1 Gathering and analysing evidence
As a librarian, you will often need to review your practices and compile reports which evaluate your library’s performance. When writing reports or undertaking a review, it’s important to identify your audience and tailor the tone of your writing accordingly. For example, a report for governors or the senior leadership team (SLT) should be formal and detailed, whereas an update circulated amongst parents might be briefer and chattier. However, no matter who you are writing for, you should support your arguments with evidence wherever possible, ensuring that you are focused and analytical in your approach.
One of your most significant sources of data will be the reports from your Library Management System (LMS). In particular, you may be able to obtain information on the most borrowed books and most popular authors, as well as other borrowing statistics which are broken down by category, for example, by gender or genre. You could even view the borrowing data for students with special educational needs and disabilities (SEND) or students with English as a second language (EASL). In doing so, your LMS will be able to supply you with important data on reading and literacy, a topic which will undoubtedly be of common interest to all schools, whatever their teaching and learning objectives. Using this data might influence and inform anything from library funding and procurement to collection management and your school’s literacy development plan.
Whether it’s reading and literacy analytics from your LMS, feedback and suggestions from staff and students, the footfall counter on your security gates, or your social media and website analytics, evidence is most useful when viewed in context. For instance, if you are interested in breaking down borrowing statistics by gender, but one particular year group has a gender imbalance, interpreting the data in isolation may lead you to draw misleading conclusions. Similarly, you may find that there’s been a decrease in footfall and borrowing during one week of the year, however, further investigations might reveal that this can be explained by the fact that a year group has been on an exchange visit abroad. Applying context to the evidence you collect can help you to explain anomalies and more confidently identify trends.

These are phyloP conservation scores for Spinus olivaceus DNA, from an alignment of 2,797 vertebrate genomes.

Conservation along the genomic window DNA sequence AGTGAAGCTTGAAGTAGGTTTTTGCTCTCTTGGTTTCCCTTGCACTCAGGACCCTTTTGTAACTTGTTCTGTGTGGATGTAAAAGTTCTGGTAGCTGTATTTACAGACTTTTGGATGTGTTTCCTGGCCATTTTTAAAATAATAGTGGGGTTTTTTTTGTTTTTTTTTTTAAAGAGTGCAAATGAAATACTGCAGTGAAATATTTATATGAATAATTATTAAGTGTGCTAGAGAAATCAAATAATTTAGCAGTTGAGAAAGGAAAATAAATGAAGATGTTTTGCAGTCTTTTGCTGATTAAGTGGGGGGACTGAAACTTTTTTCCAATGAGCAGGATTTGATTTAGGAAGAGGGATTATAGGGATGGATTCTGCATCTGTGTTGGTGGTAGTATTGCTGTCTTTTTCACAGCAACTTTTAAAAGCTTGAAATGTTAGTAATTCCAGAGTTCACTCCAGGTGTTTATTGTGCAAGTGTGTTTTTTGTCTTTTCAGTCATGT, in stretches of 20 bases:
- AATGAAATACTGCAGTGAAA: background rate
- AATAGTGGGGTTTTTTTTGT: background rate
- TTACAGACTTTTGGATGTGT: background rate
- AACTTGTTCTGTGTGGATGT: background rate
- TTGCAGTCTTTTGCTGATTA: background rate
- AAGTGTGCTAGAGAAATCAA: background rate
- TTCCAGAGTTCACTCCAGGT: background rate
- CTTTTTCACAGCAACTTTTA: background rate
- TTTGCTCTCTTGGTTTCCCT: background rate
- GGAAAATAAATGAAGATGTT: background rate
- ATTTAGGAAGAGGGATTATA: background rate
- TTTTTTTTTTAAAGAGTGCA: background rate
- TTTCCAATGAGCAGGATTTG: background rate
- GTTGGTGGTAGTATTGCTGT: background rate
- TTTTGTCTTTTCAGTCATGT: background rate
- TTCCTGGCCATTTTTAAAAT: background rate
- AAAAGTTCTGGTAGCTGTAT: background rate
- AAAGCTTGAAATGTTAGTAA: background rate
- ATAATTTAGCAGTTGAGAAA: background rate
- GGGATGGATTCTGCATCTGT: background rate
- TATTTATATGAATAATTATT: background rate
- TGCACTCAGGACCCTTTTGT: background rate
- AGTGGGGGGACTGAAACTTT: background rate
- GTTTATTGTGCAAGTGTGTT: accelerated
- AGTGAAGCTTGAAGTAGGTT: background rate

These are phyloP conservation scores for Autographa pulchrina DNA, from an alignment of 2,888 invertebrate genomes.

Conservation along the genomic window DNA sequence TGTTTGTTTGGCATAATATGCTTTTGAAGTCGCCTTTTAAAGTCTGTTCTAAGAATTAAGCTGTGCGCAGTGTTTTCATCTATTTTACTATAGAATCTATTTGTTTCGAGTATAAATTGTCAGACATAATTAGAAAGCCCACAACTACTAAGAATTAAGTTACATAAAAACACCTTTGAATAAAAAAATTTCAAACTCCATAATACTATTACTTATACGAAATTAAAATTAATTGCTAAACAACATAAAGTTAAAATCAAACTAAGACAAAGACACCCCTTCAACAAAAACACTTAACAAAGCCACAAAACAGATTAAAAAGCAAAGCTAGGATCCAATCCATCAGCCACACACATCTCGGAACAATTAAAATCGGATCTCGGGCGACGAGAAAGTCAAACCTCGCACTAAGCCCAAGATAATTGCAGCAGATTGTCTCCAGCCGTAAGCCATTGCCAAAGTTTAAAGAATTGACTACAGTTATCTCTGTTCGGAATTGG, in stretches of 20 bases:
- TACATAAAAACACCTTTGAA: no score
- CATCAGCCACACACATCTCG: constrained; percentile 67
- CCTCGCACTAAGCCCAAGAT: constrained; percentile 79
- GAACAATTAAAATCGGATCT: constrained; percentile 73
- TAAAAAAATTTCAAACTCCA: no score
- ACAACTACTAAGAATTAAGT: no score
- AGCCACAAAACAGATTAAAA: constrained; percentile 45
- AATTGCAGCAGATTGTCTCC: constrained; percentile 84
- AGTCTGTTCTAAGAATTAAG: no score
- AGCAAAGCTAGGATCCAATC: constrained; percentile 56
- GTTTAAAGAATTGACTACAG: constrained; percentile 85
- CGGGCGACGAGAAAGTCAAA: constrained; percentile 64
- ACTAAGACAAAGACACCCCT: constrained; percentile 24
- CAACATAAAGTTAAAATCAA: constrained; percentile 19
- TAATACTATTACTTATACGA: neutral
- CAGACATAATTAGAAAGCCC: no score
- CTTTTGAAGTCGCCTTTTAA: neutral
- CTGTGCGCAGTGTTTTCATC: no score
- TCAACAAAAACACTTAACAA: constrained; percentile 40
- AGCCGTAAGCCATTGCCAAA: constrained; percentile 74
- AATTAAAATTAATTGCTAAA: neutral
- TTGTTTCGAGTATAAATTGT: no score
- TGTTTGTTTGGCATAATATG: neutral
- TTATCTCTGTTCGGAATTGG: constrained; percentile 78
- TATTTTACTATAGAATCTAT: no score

It is important not to fall into the trap of reporting everything though. This can dilute your message and make those reading the report lose focus from the main points you are trying to put across. You should focus on your school’s goals and development plan and relate your evidence to these, as Sarah suggests in the next video.
In Video 1, Sarah suggests a combination of statistical and anecdotal evidence can help bring your report to life. Is this something you include in your reports at the moment? In the activity below, you will consider the reports your LMS can generate and how you use them in your reviews.
Provide two examples of reports you produce using your Library Management System (LMS) and describe how you use them.
Below is an example of a report you might produce using your LMS and its benefits to you.
- Analysis of non-fiction borrowing statistics by year-group:
- This will help you to identify which topics are most popular and, therefore, might benefit from further investment.
- It can help you create a marketing strategy to target year groups that have shown the least interest in non-fiction.
- It can help you make a judgement as to whether non-fiction books were read for pleasure or were borrowed to assist in schoolwork.
Having read this section and listened to Sarah, are there any changes you would make to your future reporting? Could you use more anecdotal evidence, for example?
Now you have considered what information you should include in your reports and how you should report it, in the next section, you will develop these themes further and examine the different types of evidence that you can use to substantiate your arguments.